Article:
The NHS trial, which gave patients sachets of powder to add to water to make shakes and soups, was a three-month plan. That will continue to be the case when it goes nationwide, with volunteers being offered support from doctors and coaches before being reintroduced to healthy, nutritious food to keep the weight off

The NHS trial, which gave patients sachets of powder to add to water to make shakes and soups, was a three-month plan. That will continue to be the case when it goes nationwide, with volunteers being offered support from doctors and coaches before being reintroduced to healthy, nutritious food to keep the weight off

Professor Roy Taylor of Newcastle University led the trial giving people soups and shakes, having discovered a decade ago that the level of fat in the pancreas was linked to type 2 diabetes, suggesting weight loss could reverse the condition.

He said: ‘This represents a potentially huge opportunity for people who find themselves with type 2 diabetes and could change their lives at the same time as reducing the strain on the NHS.’

Nikki Joule, policy manager at Diabetes UK, said: ‘We would be delighted to see the expansion of NHS England’s free weight-loss programme for people living with type 2 diabetes.

‘Since its launch, this low-calorie diet treatment, inspired by Diabetes UK’s ground-breaking DiRECT trial, has helped thousands of people across England access the support they need to lose weight effectively and potentially put their type 2 diabetes in remission.

‘Remission can be life-changing, offering people a better chance of a healthier future.’

n A jab to reduce the blood sugar levels of type 2 diabetes victims has been given the green light by regulators.

Tirzepatide made headlines when a study found those given the highest dose lost an average of almost four stone despite it targeting blood sugar.

The weekly injection has been approved by the Medicines and Healthcare products Regulatory Agency for use in patients with poorly controlled type 2 diabetes. Health watchdog NICE will decide whether to make it available to patients in England and Wales next April.

PROFESSOR ROY TAYLOR: Real game-changer that could save the taxpayer billions 

Only rarely is a scientific discovery truly ‘game-changing’ – something that can improve the health of tens of thousands of people every year

The discovery that type 2 diabetes – which causes damagingly high levels of sugar (glucose) in the blood and was previously believed to be lifelong and progressive – can be reversed really is one such game-changer.

It began in 2006 when it occurred to me that this form of diabetes could be triggered by a small amount of excess fat in the liver with a knock-on effect causing excess fat in the pancreas which produces the hormone insulin.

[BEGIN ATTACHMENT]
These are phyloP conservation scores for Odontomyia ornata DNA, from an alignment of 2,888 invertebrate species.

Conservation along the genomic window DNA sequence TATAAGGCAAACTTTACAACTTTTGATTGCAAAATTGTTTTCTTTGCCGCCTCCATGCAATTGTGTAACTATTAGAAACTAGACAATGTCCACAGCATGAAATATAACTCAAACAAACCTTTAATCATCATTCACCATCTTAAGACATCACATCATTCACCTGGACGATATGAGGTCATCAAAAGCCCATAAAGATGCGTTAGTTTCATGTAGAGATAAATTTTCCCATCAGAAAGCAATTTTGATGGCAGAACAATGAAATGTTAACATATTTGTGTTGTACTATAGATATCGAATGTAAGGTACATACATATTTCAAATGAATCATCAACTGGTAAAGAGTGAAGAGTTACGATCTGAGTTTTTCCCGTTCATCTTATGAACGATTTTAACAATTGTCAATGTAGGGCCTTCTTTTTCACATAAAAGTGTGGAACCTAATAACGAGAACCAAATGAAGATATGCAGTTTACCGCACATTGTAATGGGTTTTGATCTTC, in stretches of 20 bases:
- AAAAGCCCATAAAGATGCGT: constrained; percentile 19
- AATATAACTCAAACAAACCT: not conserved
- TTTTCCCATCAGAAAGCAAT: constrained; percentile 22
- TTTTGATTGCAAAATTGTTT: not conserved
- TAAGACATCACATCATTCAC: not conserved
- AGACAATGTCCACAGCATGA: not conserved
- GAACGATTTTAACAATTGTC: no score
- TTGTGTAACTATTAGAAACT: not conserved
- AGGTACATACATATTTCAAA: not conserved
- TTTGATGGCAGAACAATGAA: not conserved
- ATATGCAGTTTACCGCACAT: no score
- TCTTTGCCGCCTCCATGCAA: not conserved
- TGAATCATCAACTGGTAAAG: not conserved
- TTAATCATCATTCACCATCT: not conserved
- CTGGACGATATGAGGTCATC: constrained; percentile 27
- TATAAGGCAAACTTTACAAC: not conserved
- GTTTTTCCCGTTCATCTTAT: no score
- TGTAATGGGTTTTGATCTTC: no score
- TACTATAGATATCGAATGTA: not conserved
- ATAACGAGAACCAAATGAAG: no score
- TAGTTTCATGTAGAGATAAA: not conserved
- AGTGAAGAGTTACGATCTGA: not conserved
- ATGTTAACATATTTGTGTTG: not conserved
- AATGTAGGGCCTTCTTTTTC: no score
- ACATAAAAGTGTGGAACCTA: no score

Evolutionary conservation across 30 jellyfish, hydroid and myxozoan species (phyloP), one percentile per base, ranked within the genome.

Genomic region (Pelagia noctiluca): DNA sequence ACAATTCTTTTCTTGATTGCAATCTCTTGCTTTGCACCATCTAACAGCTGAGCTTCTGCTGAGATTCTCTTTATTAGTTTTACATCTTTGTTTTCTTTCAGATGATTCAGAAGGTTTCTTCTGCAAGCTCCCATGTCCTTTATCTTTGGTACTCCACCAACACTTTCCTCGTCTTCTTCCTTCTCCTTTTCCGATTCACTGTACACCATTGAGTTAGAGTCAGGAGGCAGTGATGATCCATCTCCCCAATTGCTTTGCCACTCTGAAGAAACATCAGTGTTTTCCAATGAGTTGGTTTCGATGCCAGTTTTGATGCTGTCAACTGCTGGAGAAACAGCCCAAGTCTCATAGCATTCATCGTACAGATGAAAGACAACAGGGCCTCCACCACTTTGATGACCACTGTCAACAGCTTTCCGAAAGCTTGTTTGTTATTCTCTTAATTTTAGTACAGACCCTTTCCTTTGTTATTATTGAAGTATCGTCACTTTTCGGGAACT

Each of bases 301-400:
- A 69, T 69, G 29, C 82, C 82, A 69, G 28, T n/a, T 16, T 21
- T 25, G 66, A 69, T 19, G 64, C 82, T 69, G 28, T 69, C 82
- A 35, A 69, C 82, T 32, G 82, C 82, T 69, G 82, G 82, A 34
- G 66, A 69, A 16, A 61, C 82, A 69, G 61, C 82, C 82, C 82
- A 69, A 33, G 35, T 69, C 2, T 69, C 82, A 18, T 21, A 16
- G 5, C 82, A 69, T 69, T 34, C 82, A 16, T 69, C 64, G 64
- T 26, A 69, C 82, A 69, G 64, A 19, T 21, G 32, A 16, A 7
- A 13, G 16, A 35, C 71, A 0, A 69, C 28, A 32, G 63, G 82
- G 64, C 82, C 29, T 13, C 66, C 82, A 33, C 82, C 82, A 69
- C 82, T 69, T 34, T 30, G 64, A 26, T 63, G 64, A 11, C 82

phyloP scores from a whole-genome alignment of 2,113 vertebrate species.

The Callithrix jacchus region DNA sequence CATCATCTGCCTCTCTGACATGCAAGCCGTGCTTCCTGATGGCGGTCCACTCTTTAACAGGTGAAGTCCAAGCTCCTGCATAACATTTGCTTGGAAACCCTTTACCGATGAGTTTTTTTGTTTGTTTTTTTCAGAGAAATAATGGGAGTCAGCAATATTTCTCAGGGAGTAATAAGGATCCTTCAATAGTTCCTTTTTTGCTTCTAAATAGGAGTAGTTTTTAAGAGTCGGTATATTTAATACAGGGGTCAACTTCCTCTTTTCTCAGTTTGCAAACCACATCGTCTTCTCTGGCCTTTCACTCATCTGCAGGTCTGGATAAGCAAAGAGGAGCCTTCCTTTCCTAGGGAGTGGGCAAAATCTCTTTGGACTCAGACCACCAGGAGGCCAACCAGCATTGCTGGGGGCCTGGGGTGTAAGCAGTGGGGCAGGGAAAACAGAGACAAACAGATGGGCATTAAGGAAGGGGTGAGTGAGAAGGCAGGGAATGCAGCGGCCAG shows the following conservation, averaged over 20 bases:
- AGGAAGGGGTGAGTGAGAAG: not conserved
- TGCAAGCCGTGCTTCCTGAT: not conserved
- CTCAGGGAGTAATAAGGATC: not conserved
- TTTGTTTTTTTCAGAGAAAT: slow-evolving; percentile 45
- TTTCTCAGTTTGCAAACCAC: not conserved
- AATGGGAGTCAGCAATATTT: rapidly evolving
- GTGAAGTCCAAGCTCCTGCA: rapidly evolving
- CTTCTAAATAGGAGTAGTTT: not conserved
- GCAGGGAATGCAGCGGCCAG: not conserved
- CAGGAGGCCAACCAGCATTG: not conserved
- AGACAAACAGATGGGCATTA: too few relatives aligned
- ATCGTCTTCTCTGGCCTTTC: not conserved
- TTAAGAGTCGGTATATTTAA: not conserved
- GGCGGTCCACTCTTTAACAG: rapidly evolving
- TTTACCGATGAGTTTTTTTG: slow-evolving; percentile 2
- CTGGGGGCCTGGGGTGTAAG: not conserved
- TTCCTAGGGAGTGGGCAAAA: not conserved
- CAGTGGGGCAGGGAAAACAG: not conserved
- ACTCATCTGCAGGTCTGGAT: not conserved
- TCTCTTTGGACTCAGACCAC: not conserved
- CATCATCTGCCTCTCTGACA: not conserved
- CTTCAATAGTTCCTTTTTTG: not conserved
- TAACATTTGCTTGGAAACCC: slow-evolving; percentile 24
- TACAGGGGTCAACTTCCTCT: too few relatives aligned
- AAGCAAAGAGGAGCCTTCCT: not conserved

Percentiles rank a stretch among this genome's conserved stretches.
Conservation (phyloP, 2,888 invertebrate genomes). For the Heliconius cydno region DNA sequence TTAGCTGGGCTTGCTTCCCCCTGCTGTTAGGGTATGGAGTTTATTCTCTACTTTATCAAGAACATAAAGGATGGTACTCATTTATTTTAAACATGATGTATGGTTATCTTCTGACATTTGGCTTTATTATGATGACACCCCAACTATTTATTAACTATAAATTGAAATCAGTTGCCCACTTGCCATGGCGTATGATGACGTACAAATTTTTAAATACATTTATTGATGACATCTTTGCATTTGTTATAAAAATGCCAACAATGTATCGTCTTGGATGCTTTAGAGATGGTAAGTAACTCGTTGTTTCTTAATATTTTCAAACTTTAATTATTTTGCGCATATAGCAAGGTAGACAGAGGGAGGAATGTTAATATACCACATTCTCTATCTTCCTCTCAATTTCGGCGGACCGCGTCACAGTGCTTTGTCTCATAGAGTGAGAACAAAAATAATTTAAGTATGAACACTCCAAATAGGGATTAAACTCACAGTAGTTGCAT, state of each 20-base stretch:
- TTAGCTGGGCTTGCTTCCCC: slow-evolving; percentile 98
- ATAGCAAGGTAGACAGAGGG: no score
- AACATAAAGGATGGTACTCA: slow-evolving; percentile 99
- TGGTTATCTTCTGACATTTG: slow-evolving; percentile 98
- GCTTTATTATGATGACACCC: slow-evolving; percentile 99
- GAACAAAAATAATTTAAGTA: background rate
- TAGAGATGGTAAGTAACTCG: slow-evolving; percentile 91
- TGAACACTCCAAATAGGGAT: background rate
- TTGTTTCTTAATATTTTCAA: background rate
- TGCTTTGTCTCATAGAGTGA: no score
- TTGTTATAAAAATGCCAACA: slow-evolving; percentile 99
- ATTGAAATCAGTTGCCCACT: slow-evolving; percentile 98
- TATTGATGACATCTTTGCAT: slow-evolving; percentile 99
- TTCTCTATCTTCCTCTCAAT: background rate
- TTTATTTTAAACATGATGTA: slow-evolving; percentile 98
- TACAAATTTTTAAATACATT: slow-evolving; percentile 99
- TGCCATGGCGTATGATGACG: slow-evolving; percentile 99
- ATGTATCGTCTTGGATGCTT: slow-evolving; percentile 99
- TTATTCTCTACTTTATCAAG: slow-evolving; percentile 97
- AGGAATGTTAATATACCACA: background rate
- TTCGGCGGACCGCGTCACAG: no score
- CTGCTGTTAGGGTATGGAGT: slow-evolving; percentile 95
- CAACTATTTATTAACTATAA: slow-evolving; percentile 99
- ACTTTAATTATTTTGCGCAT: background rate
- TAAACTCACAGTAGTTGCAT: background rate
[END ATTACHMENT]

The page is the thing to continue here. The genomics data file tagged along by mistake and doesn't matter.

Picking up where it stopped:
Insulin promotes the uptake of glucose from the blood by cells, and so controls the levels circulating in the body.

Could the excess fat in the pancreas interfere with insulin production and so cause type 2 diabetes? And might reducing that fat by losing weight reverse the condition?

We tested this idea on a group of people with type 2 diabetes by getting them to follow a weight-loss diet we devised, consuming shakes and soups that added up to just 850 calories a day. To our delight and amazement, when they lost significant amount of weight, their diabetes also went away. Our hypothesis on the link between weight loss and the liver and pancreas was proved to be correct: Type 2 Diabetes was reversible. And what became a 16-year research odyssey was supported by Diabetes UK.

Most diets that cut even a few calories leave you feeling hungry, which is why people often struggle to stick to them.

But the shakes and soups are formulated to be satisfying, so even people used to consuming 3,000 calories a day find they aren’t hungry on only 850. It’s a relatively easy way to lose a lot of weight rapidly, and seems to suit most people as it’s so simple. Only one in eight dropped out of the study, a much lower rate than for similar studies. A further study of 298 people demonstrated the dramatic effectiveness of the diet when supervised by practice nurses.

The range of weight loss was good enough to produce remission from diabetes in half the participants. The other half all saw some improvement.

The pilot study that the NHS is now running involves 5,000 people.

In its first six months the average weight loss was a remarkable 13.5kg – more than two stone. Usually, dietary interventions produce a couple of kilos of weight loss. GPs will refer people to the system and after three months on the shakes and soups, they will be supported to transition back to eating ordinary food. The hope is that the programme will eventually be rolled out across England. The impact could be dramatic, saving and improving many thousands of lives, as type 2 diabetes can reduce normal life expectancy by up to ten years.

Currently, 500 people a week are diagnosed with type 2 diabetes, and diagnoses have doubled over the past 15 years.

Almost 4.1million people in the UK have either type 1 diabetes (usually genetic and diagnosed early in life) or type 2 diabetes, which accounts for the majority. Type 2 diabetes is mainly lifestyle related and develops over time. This figure could rise to 5.5million by 2030 if trends continue.

It’s certainly good news for taxpayers if we can reduce the impact of the disease: Diabetes currently costs the taxpayer £10billion a year, or 10 per cent of the NHS budget. So this inexpensive diet could save the taxpayer billions.

Few doctors realise what a hammer blow it is to a person’s self-regard when they are told they have diabetes. The complications can be devastating, including blindness and amputation. Indeed, diabetes leads to almost 9,600 leg, toe or foot amputations every year – and this is rising rapidly.

The possibility of taking even a proportion of people with type 2 diabetes back to health could prove to be the best bargain in preventive healthcare.

  • Roy Taylor is Professor of Medicine and Metabolism at the University of Newcastle.